Royal Dutch Shell’s £47billion takeover of BG Group is undervalued in the City, according to Shell boss Ben van Beurden.
He has insisted the economics of the deal make perfect sense, even at the current low oil prices.
The comments from the Shell chief executive came during a lunch date with Iain Armstrong, oil and gas industry expert at wealth management group Brewin Dolphin.
Mr van Beurden said the market was focusing too much on a break-even cash flow point tipped at $70 per barrel.
But the true break-even level is much lower, thanks to the scale of savings likely to be achieved from the mega-merger, he added.
Mr van Beurden said he expected the deal, which was approved by the European Commission just this week, to generate cash in almost any oil price scenario.
But he also said the delay or cancellation of projects worth more than £130billion globally combined with naturally declining reserves were likely to push the long term oil price to around $70 a barrel.
Investors have become increasingly nervy about whether the cash and shares deal for BG is worth the price-tag.
The agreement valued BG at £13.50 a share but the firm’s stock is now worth less than £9.80.
Shell’s own shares have slumped in value since the takeover was announced in April and the Anglo-Dutch company has been working hard to convince the market of its rationale.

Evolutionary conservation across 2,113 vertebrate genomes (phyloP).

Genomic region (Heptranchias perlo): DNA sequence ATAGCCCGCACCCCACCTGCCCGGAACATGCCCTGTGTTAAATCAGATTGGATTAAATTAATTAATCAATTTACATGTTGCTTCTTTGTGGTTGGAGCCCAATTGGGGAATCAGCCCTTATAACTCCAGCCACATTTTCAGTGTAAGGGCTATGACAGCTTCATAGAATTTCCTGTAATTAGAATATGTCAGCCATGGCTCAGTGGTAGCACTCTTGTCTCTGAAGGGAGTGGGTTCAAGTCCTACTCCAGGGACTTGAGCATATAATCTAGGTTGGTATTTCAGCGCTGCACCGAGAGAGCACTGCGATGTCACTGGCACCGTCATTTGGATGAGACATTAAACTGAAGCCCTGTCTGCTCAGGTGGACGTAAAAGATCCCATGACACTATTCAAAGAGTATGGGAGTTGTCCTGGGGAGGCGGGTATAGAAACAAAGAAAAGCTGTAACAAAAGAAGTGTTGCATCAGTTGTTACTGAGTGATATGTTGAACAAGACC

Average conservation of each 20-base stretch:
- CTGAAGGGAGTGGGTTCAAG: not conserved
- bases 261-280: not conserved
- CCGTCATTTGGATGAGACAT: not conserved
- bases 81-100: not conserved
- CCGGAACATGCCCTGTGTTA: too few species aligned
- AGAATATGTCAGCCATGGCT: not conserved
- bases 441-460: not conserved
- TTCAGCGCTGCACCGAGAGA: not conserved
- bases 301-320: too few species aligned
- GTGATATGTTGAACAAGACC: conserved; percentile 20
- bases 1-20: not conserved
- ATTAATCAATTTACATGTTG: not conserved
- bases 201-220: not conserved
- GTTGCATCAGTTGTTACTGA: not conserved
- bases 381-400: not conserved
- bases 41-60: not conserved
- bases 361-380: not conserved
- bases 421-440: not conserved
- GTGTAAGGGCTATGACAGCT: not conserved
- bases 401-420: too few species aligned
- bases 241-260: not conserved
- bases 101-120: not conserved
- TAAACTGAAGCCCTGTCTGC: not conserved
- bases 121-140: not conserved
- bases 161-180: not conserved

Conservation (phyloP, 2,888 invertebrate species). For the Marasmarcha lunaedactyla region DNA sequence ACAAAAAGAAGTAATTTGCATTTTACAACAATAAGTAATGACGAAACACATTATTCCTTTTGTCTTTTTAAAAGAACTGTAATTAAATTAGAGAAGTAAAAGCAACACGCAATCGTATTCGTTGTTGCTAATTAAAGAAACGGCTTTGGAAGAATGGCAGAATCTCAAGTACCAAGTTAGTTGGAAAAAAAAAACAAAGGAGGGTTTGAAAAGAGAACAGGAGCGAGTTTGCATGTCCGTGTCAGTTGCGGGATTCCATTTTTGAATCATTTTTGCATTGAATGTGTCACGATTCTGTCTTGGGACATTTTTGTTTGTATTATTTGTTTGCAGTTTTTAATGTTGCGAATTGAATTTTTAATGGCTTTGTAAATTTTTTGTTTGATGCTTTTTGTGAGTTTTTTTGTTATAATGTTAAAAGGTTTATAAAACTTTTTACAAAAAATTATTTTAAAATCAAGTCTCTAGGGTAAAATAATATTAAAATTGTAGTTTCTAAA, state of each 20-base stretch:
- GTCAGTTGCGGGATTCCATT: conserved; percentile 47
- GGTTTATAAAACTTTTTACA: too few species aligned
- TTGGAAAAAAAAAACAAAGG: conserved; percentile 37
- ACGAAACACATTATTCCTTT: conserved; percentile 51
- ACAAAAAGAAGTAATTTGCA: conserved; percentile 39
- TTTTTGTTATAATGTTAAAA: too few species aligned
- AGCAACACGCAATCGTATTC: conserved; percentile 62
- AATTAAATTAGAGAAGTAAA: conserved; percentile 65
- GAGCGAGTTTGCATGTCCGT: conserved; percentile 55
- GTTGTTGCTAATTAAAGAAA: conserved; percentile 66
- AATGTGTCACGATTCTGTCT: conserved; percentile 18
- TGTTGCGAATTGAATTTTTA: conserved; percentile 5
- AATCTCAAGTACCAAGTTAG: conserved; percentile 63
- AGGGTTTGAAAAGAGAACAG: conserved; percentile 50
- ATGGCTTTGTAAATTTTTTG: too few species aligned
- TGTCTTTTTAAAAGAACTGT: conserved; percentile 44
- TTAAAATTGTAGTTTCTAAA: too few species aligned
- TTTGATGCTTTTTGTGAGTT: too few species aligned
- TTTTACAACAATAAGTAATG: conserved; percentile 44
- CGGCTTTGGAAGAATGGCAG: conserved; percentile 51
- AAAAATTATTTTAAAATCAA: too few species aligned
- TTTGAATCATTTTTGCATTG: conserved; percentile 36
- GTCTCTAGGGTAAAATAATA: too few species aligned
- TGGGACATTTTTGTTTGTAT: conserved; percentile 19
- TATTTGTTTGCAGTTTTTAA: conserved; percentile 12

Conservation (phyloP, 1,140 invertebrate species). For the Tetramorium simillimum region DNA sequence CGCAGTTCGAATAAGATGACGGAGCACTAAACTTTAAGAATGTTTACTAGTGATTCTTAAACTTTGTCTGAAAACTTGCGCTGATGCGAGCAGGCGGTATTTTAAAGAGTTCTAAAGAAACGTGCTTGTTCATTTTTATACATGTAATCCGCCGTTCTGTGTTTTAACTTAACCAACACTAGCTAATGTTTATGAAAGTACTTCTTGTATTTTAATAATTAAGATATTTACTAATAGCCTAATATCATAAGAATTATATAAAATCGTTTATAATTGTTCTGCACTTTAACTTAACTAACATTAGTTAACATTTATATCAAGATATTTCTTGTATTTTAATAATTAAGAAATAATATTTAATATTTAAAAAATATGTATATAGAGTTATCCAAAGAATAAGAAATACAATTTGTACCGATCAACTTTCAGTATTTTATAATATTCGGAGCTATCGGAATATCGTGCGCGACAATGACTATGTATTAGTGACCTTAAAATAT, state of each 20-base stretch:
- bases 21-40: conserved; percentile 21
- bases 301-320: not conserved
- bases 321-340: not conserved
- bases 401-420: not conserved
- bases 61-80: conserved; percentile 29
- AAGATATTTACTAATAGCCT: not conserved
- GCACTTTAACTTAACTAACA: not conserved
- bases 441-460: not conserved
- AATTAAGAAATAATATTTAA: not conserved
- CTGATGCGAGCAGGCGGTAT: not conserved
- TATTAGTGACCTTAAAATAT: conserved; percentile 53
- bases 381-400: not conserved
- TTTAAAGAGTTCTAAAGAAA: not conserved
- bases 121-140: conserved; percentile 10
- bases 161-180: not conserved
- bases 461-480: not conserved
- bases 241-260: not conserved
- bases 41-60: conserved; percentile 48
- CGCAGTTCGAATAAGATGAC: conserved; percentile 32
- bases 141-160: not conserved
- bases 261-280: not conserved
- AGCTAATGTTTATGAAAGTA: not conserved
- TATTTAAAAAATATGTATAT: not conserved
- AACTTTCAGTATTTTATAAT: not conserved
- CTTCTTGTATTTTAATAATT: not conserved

Few people would question the move from a strategic point of view as it gives Shell huge deepwater reserves in Brazil and also cements its position as the world’s largest liquefied natural gas supplier after Qatar.
Mr Van Beurden attributed the discount in the BG share price to a wider trend which hit global markets last month, when fears over global growth and US monetary tightening caused a vicious equity sell-off.
In his meeting with Mr Armstrong, the Shell boss also said he remained confident about the company – long seen as a cash cow for investors – continuing to pay dividends totalling nearly £8billion a year.
Capital expenditure cuts worth £4.6billion in 2015 and a £2.6billion reduction in operational spending over two years are expected to cover the bulk of the payout to shareholders, while a new “joint venture integration office” has apparently identified further potential merger savings.